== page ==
Now, one of the bigger near-term concerns has been the rekindling of the Iranian negotiations. Now, it's still very uncertain what the outcome of this will be. But there has been signs out of OPEC that they would be willing to adjust their production to accommodate Iranian barrels back onto the market.
Greg Bonnell: Fascinating thing about commodities -- it can tell us so much about geopolitics. It can tell us so much about an outlook and fears of an economic slowdown. So we talked about this theme of slowing growth -- fears about that. What does it mean for copper?
Jennifer Nowski: So copper is one of the commodities -- it's used in so many different industrial manufacturing applications, electrical transmission infrastructure. Because it's so broad-based, it's viewed as a proxy on global economic growth, hence why it sometimes gets the name, Dr. Copper. So its price has been weakening as well due to the near-term demand concerns. And particularly for copper, one area to watch is China.
So China is a massive consumer of metals. They're roughly 1/2 of copper demand. So as we go through the rest of the year, when looking at China, you look at what their COVID policies will be, how they're handling their property situation, and whether some of the stimulus measures they're starting to put in place will actually have a positive impact on economic growth.
Turning to the supply side of copper, there is some supply growth this year. There's a few new mines ramping up -- Grasberg expansion, Kamoa-Kakula, as well as Quellaveco, to name a few. This is at times offset by disruptions. Some mines have struggled with COVID absenteeism. You sometimes have strikes. But when we look at the longer term for copper, that's when it could become more interesting. So longer term, copper has one of the stronger demand profiles. And that's because of the demand for electrification. So its use in transmission and infrastructure -- EVs, EV charging stations, renewables, all growth areas. As well, if you look out a few more years, the new sources of copper supply become less clear.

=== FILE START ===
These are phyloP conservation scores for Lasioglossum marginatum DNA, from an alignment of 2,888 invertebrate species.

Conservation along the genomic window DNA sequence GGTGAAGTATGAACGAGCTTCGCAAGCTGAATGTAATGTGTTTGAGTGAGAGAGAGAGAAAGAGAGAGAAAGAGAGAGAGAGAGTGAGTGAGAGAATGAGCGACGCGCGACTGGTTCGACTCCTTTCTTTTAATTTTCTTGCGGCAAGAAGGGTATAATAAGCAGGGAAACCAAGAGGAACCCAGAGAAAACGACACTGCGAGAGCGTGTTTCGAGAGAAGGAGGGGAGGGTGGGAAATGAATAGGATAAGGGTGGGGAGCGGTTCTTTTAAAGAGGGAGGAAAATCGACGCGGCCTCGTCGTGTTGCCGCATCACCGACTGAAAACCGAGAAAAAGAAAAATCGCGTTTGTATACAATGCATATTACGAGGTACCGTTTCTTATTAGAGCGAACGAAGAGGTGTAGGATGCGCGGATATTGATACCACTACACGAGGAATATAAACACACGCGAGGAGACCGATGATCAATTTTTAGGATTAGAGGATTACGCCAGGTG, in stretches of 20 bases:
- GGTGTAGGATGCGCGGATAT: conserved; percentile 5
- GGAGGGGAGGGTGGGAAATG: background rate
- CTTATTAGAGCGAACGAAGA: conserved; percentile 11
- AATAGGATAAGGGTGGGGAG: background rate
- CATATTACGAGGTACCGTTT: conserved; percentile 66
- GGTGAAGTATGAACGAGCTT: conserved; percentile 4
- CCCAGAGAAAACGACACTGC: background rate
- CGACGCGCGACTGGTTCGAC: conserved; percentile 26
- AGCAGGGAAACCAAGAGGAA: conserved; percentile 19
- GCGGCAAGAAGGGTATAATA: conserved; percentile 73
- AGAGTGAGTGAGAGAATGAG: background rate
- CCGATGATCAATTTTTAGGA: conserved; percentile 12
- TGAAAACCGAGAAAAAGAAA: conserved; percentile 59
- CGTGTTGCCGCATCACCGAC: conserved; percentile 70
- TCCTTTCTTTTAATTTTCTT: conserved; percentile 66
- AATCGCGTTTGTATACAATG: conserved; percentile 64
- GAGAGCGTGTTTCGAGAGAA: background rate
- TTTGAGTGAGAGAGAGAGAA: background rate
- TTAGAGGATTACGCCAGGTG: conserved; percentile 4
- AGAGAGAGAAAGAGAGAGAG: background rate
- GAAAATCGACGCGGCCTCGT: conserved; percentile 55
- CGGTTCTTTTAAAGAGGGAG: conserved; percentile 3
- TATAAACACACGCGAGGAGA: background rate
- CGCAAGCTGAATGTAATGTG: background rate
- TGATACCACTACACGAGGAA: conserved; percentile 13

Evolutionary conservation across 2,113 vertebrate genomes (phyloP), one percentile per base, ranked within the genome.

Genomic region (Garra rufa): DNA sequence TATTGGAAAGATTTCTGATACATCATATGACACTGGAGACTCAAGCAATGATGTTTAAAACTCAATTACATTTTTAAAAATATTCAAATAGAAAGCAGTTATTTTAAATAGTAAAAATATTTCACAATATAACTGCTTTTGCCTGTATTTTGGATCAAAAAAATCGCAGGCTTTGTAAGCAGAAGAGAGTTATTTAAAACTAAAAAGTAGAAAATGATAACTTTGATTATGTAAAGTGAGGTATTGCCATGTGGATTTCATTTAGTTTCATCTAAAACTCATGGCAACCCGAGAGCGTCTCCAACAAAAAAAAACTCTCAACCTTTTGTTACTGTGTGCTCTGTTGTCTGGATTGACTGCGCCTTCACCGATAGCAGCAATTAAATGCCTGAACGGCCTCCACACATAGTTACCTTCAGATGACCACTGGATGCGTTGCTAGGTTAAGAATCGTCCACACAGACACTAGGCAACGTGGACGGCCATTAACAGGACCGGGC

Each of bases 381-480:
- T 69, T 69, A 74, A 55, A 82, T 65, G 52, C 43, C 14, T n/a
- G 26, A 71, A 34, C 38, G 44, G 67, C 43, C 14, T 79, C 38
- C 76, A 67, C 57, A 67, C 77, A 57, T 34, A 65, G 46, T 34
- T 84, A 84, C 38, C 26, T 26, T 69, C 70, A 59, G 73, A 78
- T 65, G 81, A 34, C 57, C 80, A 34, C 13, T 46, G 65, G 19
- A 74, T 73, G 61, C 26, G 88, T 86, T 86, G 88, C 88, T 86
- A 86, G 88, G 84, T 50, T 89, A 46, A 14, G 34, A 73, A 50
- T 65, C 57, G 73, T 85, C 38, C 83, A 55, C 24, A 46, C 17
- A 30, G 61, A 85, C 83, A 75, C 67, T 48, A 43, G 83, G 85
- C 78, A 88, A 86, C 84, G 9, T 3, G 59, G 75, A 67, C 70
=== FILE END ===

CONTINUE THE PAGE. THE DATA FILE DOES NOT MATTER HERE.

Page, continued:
Greg Bonnell: What fascinates me -- and there was a time I thought perhaps I understood why gold would do what it would do in different conditions. What is the outlook for gold? What is going on with gold?
Jennifer Nowski: Yeah, so gold is a bit different, because it's both a commodity and a financial asset. So its price is driven by three main things -- real yields, the US dollar, and safe haven demand. And if we think about gold, it's been kind of tending rather rangebound for the past year and a bit. And that's because the outlook for these three factors has been more mixed. So starting with a tailwind that it's seen -- and that's all this uncertainty, so geopolitical uncertainty, as well as uncertainty being the really high inflation, what the Fed's next move is going to be. That promotes some demand for gold as a hedge or safe haven. And I feel like we've seen some of that this year.
Turning to the second point on the US dollar -- so the US dollar and gold are actually negatively correlated most of the time. However, during times of stress, they both get that flight to safety bid. And we saw this immediately around the Russian invasion. However, lately, the US dollar has remained very strong, and the gold price has been kind of lackluster. So I think it's been more of a headwind.
Now, the third is real yields. And the reason this is important is because gold pays no income. So the opportunity cost of holding gold is what you could earn somewhere else. So the US 10-year real yield was about -1% at the beginning of the year. It's now about 56 basis points. So plus-56 basis points -- that is a really big move for fixed income. And it's a headwind for gold. And if, say, some of the uncertainty in the world were to subside a bit and the market were to refocus on the real yield, that could be a further headwind for the gold price.
Editor's Note: The summary bullets for this article were chosen by Seeking Alpha editors.
This article was written by